What's in a font? Everything and nothing, depending on what sort of a person you are. I happen to be the sort that analyses every curve, angle and readability of a letter, despite not being a typography expert (lord knows I've made some font fuck-ups during the lifetime of this blog). Proenza Schouler's new logo, conceived by the brand's first art director Peter Miles definitely has much to analyse. It is more direct and in yer' face. It doesn't look as fussy. It speaks to a younger audience and instills aspiration to buy into Proenza Schouler even if they can't quite afford it. It was high time their logo reflected Jack McCollough and Lazaro Hernandez's gradual change-up into a proper brand, one with specific direction and purpose and has become a trend barometer of where the season is going.
Miles' art direction decision to use found images as branding posters that were dotted around New York in September then neatly coincided with the citing of Tumblr as an inspiration point for their stonkingly brilliant SS13 collection. Tumblr marketing peeps must have been rubbing their hands with glee at the thought of the design duo scrolling through the many mysterious streams of image consciousness that this micro-blogging platform houses. Many critics deduced that McCollough and Hernandez were part of a "digital generation" of designers (is there a phrase more guff-inducing than anything prefixed with "digital"). That seems a tad simplistic. Any designer with an iMac in their studio is likely to be doing bits of inspiration hunting on the internet, such is the way the motion of the Google search has been embedded into our lives. What was really clever about the way McCollough and Hernadez were looking at Tumblr though was to make comment on the randomness of stumbling upon image after image. The way instant juxtapositions are thrown up and they formed the basis for the textural and print-based glitches in the latter half of the show. Together with the brand imagery that Proenza Schouler are now putting out and the Second Life-inspired videos that play in their Madison Avenue store, it's exciting to see a the duo building a brand that is being forged out of the haphazard way we see things in modern life.
The first half of the collection is a clear brand building excercise, which will see the shop rails hanging with technical leather pieces, something that has been a feature in the duo's collections for a while. Blocking python, alligator skin and hole-punched leather are bound together with pink sheared edges and visible stitching. McCollough and Hernandez's occupation with craft always reaches new heights and they pummel a great deal of effort into ensuring that their craftsmenship is sleek, concealed and seemingly effortless. What look like heat sensitive maps are transferred to complex knitwear, again contrasted with that punched leather lest anything was in danger of looking remotely twee. Their abstract prints on chiffon buttoning and unbuttoning up their way into diaphanous dresses were also reworked Proenza Schouler staples.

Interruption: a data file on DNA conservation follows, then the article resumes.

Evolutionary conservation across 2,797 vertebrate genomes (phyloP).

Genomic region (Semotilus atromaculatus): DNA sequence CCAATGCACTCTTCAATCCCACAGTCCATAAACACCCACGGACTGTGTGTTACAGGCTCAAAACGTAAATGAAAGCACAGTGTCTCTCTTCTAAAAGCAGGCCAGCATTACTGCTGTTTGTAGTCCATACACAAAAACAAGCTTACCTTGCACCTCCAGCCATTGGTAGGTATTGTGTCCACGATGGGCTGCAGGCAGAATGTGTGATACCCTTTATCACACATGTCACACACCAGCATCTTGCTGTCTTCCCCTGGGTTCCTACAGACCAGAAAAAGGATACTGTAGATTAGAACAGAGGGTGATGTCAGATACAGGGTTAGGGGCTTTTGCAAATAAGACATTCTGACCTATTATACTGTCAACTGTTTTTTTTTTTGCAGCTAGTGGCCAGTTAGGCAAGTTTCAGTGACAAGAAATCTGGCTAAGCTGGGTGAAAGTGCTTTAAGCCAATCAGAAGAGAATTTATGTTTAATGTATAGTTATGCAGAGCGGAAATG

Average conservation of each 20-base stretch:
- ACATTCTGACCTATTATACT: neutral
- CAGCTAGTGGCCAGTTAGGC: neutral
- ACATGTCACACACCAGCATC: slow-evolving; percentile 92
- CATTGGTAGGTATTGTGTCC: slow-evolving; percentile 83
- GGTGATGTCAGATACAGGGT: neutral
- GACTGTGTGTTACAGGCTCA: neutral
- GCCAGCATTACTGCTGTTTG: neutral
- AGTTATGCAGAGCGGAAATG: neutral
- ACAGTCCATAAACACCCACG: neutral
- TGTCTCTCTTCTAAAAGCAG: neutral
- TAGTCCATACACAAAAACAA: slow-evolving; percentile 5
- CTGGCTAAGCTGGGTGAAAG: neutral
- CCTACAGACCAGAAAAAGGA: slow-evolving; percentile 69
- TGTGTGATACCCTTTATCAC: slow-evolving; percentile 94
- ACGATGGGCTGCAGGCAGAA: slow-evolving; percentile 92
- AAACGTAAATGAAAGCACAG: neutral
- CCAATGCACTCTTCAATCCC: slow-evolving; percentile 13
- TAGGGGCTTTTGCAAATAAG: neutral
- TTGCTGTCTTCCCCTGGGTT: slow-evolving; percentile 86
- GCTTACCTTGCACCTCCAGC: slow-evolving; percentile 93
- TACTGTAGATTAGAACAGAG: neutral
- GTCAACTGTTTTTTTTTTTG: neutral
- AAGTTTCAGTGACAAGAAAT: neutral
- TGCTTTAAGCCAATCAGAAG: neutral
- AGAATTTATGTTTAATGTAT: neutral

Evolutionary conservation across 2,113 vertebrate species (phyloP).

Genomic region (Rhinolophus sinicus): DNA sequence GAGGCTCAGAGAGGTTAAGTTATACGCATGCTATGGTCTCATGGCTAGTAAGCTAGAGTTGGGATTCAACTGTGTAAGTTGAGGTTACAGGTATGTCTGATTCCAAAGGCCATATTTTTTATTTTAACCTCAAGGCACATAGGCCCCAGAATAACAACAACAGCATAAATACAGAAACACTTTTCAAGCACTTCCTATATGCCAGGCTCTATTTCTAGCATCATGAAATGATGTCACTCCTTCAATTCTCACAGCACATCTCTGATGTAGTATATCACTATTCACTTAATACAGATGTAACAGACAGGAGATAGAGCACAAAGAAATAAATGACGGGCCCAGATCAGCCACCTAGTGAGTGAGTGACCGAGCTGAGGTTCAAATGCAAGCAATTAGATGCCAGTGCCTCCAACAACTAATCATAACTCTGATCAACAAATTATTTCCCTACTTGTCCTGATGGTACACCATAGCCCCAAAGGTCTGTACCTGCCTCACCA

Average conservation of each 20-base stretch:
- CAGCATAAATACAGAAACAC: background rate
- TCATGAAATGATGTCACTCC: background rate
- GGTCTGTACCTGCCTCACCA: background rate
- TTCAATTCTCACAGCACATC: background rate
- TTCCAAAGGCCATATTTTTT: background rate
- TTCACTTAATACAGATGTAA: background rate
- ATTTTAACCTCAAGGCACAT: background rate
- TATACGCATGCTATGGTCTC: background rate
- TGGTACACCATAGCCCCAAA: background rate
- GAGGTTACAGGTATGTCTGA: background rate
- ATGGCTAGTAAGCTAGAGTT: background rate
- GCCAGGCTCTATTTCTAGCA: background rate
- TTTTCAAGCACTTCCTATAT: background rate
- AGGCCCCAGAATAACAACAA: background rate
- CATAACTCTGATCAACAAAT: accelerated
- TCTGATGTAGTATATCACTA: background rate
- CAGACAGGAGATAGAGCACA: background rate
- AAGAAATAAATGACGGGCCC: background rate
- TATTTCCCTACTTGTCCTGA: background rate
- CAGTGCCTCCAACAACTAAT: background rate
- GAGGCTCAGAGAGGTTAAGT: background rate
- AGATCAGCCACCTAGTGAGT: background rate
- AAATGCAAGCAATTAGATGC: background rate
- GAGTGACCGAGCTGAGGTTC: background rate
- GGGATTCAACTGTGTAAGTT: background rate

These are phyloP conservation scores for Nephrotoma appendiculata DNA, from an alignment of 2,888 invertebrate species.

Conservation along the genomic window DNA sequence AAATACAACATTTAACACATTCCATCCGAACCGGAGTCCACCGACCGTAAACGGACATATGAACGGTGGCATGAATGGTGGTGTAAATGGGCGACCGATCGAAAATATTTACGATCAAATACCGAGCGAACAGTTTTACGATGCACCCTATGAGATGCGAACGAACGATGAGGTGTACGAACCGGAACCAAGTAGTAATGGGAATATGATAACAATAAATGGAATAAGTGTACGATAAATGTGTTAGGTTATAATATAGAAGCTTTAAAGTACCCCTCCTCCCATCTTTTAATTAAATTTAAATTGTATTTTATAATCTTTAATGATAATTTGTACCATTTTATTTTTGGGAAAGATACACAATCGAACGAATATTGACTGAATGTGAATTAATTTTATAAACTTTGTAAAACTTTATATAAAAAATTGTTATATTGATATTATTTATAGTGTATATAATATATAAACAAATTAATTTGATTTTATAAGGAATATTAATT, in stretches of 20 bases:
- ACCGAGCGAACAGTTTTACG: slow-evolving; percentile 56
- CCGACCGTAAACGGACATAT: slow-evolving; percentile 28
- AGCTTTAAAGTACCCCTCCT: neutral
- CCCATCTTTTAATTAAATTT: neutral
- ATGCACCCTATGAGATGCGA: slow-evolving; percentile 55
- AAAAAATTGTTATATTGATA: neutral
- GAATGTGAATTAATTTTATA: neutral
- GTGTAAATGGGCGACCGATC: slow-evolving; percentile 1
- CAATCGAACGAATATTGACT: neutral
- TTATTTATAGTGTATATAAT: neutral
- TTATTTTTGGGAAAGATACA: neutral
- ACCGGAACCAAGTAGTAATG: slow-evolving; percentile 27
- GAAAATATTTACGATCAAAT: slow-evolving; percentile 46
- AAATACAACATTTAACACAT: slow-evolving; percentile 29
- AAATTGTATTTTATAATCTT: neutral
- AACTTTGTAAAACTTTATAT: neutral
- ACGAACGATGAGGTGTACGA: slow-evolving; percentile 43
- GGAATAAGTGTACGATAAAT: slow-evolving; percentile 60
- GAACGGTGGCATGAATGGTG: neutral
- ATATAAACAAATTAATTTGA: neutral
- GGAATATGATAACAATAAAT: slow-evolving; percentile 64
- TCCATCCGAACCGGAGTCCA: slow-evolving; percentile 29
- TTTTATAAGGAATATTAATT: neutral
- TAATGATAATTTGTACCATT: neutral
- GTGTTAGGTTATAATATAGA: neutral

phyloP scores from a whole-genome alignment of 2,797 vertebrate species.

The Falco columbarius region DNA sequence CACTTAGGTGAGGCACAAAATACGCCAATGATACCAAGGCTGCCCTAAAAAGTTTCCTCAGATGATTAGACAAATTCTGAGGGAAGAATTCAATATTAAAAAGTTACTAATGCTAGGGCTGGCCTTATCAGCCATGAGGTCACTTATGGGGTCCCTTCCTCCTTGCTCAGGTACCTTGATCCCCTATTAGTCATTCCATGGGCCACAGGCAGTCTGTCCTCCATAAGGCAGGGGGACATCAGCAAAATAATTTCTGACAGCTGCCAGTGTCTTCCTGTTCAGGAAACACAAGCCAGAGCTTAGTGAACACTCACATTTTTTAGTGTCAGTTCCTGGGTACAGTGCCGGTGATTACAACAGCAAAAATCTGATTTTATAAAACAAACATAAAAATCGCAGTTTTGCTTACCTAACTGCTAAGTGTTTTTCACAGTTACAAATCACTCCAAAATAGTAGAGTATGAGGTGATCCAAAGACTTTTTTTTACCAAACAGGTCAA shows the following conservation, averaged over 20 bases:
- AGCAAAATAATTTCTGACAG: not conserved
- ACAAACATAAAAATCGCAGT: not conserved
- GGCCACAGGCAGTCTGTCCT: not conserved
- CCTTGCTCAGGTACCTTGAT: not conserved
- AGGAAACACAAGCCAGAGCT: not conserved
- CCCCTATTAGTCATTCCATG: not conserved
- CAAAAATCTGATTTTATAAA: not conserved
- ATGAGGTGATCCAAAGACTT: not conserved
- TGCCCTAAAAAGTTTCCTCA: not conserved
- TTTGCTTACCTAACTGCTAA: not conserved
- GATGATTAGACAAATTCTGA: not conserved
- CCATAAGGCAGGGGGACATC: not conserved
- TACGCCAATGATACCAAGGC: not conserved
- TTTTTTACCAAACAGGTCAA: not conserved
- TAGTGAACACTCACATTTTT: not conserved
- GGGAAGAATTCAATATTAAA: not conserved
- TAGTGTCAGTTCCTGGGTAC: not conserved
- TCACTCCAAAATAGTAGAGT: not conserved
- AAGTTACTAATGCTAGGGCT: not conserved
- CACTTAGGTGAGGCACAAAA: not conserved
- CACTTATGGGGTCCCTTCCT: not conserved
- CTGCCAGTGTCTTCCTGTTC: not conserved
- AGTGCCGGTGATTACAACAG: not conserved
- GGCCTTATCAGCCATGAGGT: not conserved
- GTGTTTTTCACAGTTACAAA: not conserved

They could have gone on and on and made a show out of those accomplished pieces but the real statement revealed itself in the first of the photo print pieces. Spliced panels of a beautiful sea view placed on the bias and blocked off against complimentary tones of leather, again with the stitching criss crossing its way across the body. At this point, I think I was going "Oh my god, oh my god, oh my god…!" in my head. No intelligent insight there other than sheer excitement over what was to come. A glitched video freeze frame or a pattern resembling a deranged Google map was turned into the most detailed jacquard I'd ever seen. Then the bias cut splicing continued. Green and dense forests. Crowds of people whose faces were blurred out. A mass of holiday goers by the bluest of pools. They were all jumping out at us in a Flickr cacophony that weren't related to each other. Then McCollough and Hernandez introduced rows of teeny tiny black triangles (meticulously woven into the fabric, rather than printed on), metal rivets gradiating their way from the hem of a dress, clusters of neon pink and orange dots that also gradually peeter out when they reach the midriff. When placed on top of the photos, they read like a highly visual interpretation of graphic pixels on a computer screen. These dresses confronted and passed comment on the digital world that surrounds us. Like their new logo, it was all vibrantly clear, easy to read and very much to the point (a phrase that has really underlined this season). A short and staccato sentence that manages to say a lot.